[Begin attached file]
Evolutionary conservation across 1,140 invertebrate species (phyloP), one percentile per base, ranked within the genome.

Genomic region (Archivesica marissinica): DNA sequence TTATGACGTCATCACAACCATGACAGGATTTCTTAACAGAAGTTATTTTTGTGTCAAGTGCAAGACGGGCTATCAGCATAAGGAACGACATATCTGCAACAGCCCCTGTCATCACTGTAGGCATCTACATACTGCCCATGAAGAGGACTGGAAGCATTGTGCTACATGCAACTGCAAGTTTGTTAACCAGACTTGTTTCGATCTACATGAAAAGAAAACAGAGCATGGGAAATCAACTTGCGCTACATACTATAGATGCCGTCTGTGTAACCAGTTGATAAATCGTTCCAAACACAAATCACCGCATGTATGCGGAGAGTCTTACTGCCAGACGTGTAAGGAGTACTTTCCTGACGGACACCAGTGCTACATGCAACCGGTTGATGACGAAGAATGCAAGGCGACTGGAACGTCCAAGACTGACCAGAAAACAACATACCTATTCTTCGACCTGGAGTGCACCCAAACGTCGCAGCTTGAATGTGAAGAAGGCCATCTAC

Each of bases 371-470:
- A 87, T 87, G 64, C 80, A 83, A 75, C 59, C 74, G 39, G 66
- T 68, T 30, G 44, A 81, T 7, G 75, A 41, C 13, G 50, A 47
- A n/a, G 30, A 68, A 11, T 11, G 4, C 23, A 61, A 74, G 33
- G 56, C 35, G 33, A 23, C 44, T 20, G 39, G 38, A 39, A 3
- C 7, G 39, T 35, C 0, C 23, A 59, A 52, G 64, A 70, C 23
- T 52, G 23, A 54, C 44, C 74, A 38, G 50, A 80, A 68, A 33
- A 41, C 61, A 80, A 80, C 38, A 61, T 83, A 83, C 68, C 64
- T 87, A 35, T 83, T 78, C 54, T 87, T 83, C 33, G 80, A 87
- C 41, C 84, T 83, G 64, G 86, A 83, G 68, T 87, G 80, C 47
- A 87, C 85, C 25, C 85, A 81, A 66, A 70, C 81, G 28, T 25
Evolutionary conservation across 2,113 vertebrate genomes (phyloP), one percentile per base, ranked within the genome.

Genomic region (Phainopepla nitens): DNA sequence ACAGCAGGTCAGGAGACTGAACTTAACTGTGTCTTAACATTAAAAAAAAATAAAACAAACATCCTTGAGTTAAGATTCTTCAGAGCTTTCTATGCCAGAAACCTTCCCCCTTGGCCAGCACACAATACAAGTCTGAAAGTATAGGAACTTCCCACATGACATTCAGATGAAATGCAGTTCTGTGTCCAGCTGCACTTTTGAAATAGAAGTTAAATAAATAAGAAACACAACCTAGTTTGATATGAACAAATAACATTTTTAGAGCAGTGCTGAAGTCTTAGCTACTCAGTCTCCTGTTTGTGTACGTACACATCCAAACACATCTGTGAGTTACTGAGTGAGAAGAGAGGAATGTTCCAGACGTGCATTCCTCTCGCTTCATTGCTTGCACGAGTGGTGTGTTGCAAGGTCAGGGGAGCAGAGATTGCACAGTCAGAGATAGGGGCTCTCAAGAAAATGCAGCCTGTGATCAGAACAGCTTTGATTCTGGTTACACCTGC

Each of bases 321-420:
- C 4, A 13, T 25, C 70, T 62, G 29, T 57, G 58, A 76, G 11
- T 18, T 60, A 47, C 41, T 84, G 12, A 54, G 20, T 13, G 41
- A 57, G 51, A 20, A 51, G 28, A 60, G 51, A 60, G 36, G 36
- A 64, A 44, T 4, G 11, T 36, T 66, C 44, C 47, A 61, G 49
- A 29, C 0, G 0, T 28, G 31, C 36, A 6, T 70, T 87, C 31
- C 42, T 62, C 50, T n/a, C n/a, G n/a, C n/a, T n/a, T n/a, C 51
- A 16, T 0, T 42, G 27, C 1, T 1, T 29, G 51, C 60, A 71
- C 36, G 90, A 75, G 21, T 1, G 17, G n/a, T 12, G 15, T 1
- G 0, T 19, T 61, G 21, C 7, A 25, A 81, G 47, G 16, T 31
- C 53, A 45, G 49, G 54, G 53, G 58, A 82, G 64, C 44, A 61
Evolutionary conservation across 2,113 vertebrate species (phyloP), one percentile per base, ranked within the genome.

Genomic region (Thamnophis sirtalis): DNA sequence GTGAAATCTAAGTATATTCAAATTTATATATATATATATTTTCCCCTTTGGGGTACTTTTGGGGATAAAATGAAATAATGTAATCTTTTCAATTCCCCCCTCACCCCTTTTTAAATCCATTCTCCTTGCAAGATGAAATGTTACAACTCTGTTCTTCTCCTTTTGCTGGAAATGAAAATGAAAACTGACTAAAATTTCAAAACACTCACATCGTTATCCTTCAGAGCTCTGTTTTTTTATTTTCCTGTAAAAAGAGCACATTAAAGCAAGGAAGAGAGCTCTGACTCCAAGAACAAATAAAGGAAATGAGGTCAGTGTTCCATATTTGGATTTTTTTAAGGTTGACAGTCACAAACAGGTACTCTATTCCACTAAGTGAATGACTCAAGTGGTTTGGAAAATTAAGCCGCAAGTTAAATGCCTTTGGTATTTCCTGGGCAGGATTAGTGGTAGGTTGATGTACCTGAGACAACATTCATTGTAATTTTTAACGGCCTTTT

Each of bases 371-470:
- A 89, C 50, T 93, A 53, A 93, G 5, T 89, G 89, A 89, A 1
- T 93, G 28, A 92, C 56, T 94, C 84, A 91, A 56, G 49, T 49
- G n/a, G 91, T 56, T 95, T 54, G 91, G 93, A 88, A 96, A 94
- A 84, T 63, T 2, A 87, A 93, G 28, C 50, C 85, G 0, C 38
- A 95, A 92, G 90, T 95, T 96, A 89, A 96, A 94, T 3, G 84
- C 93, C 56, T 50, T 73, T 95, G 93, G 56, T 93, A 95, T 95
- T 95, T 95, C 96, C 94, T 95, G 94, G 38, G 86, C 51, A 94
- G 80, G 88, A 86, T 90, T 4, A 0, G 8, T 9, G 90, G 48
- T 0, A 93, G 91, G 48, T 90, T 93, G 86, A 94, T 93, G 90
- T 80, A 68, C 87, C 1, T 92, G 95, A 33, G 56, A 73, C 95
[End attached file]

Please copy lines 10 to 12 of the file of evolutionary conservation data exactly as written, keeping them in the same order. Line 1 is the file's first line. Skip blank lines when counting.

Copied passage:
- A 41, C 61, A 80, A 80, C 38, A 61, T 83, A 83, C 68, C 64
- T 87, A 35, T 83, T 78, C 54, T 87, T 83, C 33, G 80, A 87
- C 41, C 84, T 83, G 64, G 86, A 83, G 68, T 87, G 80, C 47